Healthy Communities- August 29, 2014

Healthy Communities
safe routes to school

Promoting Health in Schools: Fire Up Your Feet!
For those public health partners who are working with or have connections with school partners, please help spread the word about Fire Up Your Feet, which is inspiring active trips to school across the nation. This fall, Fire Up Your Feet is awarding more than $100,000 to K-8 schools across the country to support Safe Routes to School and other health and wellness programs. With awards in several categories, schools have even more chances to win.


Health Equity Resource Tool Kit
The tool kit helps public health practitioners take a systematic approach to program planning by using a health equity focus. It provides a six-step process for planning, implementing, and evaluating strategies to address obesity disparities. The article can be found online:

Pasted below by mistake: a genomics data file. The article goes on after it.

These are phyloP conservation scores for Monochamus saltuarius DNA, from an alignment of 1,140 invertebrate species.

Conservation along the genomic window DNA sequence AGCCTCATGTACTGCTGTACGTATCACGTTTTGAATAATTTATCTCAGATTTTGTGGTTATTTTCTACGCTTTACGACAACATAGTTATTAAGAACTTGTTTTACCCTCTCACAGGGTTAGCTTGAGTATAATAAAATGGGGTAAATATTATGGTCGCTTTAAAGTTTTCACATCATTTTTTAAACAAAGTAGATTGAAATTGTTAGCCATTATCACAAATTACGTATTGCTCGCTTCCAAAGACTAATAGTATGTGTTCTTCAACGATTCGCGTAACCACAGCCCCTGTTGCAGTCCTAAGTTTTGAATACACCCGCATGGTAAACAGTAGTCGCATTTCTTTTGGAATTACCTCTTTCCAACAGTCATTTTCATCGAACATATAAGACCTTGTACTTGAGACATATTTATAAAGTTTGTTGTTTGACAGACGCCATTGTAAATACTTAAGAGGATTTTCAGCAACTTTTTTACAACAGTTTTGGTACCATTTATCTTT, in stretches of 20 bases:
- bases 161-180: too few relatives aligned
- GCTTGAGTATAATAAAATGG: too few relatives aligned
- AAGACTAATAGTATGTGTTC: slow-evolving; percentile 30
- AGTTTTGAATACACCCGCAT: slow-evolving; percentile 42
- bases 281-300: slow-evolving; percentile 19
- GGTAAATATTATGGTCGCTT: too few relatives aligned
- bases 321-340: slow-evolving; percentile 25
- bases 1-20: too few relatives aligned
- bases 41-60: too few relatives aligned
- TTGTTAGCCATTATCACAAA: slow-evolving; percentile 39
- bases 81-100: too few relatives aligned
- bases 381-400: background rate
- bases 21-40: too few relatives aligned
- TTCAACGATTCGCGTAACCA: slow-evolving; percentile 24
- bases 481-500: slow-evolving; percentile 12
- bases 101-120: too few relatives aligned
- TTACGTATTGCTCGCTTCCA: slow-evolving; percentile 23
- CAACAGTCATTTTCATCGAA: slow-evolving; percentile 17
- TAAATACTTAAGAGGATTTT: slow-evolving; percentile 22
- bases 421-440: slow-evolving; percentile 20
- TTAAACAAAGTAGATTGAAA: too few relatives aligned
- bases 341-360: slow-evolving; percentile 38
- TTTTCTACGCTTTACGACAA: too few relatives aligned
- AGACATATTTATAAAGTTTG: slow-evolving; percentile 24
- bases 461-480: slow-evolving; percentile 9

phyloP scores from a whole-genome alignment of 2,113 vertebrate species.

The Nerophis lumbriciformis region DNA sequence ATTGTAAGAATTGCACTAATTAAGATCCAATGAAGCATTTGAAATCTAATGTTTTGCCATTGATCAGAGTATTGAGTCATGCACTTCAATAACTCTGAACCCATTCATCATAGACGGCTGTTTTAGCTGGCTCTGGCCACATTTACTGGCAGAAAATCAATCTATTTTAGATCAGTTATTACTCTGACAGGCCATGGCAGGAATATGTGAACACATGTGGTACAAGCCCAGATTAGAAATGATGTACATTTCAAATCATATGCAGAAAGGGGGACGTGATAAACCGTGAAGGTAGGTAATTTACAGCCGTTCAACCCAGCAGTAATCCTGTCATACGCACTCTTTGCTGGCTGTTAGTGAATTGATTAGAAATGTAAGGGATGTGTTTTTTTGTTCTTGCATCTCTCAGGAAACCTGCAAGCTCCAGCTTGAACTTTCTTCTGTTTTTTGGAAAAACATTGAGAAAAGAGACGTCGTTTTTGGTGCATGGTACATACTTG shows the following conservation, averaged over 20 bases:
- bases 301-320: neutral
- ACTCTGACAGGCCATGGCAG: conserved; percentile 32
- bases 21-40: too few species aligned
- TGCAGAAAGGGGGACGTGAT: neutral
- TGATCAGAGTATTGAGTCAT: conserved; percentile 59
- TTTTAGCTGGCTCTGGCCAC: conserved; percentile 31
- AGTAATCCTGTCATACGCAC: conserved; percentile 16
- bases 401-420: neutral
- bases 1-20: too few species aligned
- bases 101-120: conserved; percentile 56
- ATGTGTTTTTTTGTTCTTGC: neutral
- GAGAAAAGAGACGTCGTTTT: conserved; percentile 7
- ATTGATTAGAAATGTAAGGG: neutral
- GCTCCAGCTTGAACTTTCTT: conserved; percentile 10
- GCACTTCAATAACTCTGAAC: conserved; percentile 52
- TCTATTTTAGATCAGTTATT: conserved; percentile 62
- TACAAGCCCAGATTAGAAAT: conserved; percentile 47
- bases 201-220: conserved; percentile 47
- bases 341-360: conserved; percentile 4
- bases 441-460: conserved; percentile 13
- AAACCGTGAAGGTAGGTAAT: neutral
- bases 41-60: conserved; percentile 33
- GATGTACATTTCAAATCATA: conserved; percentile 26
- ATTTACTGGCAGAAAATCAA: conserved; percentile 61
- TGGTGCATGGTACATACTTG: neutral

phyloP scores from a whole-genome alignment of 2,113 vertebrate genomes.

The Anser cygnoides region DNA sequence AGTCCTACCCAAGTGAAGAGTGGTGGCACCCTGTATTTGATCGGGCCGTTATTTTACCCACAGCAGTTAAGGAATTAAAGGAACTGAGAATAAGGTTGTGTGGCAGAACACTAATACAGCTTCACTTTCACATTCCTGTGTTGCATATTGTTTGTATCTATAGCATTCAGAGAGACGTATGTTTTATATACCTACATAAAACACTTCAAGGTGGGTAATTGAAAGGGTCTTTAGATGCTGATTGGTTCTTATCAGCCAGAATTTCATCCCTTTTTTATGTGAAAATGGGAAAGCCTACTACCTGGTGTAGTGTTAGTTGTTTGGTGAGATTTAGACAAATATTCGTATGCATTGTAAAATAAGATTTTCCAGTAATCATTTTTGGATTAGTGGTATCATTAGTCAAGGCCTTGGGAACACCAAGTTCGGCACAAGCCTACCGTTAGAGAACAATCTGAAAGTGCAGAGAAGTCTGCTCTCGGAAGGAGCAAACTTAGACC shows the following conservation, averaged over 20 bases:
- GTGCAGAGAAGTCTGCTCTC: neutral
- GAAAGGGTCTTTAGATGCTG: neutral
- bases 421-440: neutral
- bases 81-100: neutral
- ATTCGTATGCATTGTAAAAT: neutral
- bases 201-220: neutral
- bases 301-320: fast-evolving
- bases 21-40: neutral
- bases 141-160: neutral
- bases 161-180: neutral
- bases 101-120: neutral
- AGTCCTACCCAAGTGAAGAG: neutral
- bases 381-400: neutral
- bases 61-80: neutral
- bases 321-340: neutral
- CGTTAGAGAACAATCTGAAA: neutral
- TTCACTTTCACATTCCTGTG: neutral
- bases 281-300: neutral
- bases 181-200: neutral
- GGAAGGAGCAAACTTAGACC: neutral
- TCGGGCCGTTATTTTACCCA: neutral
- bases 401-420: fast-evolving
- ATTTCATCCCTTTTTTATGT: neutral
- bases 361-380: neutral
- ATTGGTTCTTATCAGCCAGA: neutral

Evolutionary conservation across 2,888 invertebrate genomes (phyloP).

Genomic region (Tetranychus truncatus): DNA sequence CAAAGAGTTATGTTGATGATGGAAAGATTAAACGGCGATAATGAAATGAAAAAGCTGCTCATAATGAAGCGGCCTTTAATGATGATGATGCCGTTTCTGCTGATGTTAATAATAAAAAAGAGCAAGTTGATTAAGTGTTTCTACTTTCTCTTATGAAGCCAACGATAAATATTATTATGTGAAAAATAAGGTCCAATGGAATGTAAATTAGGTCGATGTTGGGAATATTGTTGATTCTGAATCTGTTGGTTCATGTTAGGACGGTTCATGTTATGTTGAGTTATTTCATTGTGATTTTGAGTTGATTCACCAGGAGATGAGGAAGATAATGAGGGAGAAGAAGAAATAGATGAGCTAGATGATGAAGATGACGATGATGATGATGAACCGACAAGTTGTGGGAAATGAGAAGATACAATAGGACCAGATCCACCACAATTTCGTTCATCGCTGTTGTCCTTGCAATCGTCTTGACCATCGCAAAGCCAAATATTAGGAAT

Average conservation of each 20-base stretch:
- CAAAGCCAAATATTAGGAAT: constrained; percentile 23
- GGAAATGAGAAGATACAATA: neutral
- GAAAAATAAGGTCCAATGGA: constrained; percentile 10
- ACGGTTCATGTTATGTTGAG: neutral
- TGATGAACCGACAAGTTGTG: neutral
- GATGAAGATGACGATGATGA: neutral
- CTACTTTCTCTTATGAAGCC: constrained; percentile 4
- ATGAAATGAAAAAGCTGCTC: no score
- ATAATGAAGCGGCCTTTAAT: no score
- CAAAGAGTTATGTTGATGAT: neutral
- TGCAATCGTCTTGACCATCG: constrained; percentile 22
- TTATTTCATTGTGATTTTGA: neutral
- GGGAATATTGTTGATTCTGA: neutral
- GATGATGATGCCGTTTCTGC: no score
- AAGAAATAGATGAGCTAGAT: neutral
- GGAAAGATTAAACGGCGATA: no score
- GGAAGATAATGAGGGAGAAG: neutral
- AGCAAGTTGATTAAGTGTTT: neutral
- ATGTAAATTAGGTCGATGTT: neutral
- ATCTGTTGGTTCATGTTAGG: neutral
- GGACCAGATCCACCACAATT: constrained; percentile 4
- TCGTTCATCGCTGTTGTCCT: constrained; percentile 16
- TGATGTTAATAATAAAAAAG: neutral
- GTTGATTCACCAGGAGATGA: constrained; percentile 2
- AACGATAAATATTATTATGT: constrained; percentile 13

CDC’s Division of Cancer Prevention and Control Launches Facebook page
CDC’s Division of Cancer Prevention and Control recently launched a Facebook page about breast cancer. It’s a great place for public health partners, health care providers, survivors, and other interested people to talk about breast cancer with CDC experts.

Nutrition and Physical Activity Training for Healthcare Providers (and a cool infographic)
According to a recent report released by the Bipartisan Policy Center, the Alliance for a Healthier Generation, and the American College of Sports Medicine, less than one quarter of physicians feel they received adequate training to counseling their patients on physical activity and nutrition, as well as managing diabetes and other chronic diseases. Several studies have shown that when counseled by their provider to lose weight, patients are more likely to attempt weight loss and increase their physical activity. Yet, less than 13% of medical visits include counseling for nutrition.
There are several strategies for increasing training in these areas, such as developing a standard nutrition and physical activity curriculum in schools and including more of this content in licensing and certification exams. Some initiatives have already begun to increase training in these areas, but there is still a need to broaden awareness for more changes in medical education.